PHILADELPHIA – A Philadelphia woman believes a California financial firm improperly pursued an alleged debt against her and violated federal and state laws in the process.
Angela Montoni of Philadelphia filed suit in the Philadelphia County Court of Common Pleas on Nov. 22 versus Midland Funding, LLC, of San Diego.
The lawsuit says that throughout the previous year, Midland Funding sought to collect $1,189.27 from Montoni for a debt it alleged it was owed via assignment from Credit One Bank. But, Montoni alleges Midland Funding misrepresented the status and legal nature of the alleged account, as there was no signed card-member agreement authorizing assignment of principal, fees or interest to defendant, and defendant lacked standing to file any lawsuit against Montoni.
“Plaintiff alleges and avers that defendant repeatedly and continuously called plaintiff telephonically, as well as unrelated third-parties, at irregular times and places, and often times failed to identify itself and inform plaintiff of her rights. Plaintiff alleges and avers that defendant sought to collect amounts comprised largely of improper fees and/or interest,” the suit reads.
Montoni alleges that Midland Funding misrepresented that it had viewed and/or possessed computerized records and hard copy documents evidencing the opening of the alleged account, when in fact defendant never produced any executed account agreement or other signed documents demonstrating the opening of any account.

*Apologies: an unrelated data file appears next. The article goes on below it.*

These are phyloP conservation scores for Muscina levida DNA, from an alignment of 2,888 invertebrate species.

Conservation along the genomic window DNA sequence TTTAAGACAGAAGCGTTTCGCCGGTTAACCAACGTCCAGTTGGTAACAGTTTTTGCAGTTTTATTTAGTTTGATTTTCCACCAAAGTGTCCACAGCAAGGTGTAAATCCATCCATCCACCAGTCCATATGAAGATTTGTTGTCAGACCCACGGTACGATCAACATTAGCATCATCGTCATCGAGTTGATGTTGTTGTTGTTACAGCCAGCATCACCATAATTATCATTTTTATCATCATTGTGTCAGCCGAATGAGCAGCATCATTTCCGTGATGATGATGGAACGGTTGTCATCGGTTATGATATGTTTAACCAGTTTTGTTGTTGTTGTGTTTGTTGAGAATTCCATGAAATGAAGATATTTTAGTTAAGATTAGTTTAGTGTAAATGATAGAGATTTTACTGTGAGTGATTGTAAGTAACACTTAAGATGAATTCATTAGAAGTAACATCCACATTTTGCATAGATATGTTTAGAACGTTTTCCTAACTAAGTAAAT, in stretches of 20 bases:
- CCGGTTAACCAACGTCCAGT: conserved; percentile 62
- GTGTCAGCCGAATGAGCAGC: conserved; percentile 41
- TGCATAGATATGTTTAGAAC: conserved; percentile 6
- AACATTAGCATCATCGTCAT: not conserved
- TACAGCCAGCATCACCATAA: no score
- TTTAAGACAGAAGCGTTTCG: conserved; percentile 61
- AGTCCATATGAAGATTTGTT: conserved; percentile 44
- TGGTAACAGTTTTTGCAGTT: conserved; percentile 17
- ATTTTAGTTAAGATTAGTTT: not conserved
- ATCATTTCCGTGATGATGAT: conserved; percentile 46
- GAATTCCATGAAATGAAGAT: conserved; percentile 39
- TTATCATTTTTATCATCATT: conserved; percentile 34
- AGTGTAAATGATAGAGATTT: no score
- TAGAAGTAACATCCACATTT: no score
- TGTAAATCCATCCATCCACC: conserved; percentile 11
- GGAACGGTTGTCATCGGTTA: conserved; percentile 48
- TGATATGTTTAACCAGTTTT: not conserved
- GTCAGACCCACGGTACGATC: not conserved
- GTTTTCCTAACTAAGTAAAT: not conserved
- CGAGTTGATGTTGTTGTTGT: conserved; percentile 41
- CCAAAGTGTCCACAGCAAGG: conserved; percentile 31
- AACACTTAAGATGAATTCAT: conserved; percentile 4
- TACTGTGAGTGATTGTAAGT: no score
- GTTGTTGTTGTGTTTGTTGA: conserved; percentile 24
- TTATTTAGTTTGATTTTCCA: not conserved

In particular, Montoni claims the affidavit of Shelby Groskreutz contains falsehoods pertaining to computerized records and documents she viewed and possessed – when in fact she merely reviewed a computer screen containing the minimal information allegedly produced by Credit One Bank in data files, and she never reviews any documents such as account applications, actual terms and conditions of contracts, payment histories, monthly credit card statements or charge slips. Montoni further claimed the defendant filed a lawsuit against her in connection with its collection efforts.
Montoni continued that despite her disputing the debt and demanding a trial date, Midland Funding failed to timely notify the relevant credit bureau and update the status of the alleged debt as disputed.
Despite losing the subsequent trial (and thereby having the supposed debt done away with), Montoni says Midland Funding continued to report that same debt as delinquent and/or failed to timely notify the relevant credit bureau and update the status of the alleged debt as disputed, and caused her to suffer “material and ascertainable losses including, but not limited to: loss of time from work investigating the matter, time wasted attending to incessant communications, etc.”
For violation of the Fair Credit Extension Act (FCEA) and Unfair Trade Practices and Consumer Protection Law (UTPCPL), the plaintiff is seeking up to three times the actual damages sustained for violations, inclusive of compensatory damages and statutory damages of $100 for each violation of the FCEA, plus attorney’s fees, witness fees, court costs and other litigation costs and any other relief deemed appropriate by the Court.
The plaintiff is represented by Fred Davis of Davis Consumer Law Firm, in Willow Grove.
Philadelphia County Court of Common Pleas case 171102224
From the Pennsylvania Record: Reach Courts Reporter Nicholas Malfitano at email@example.com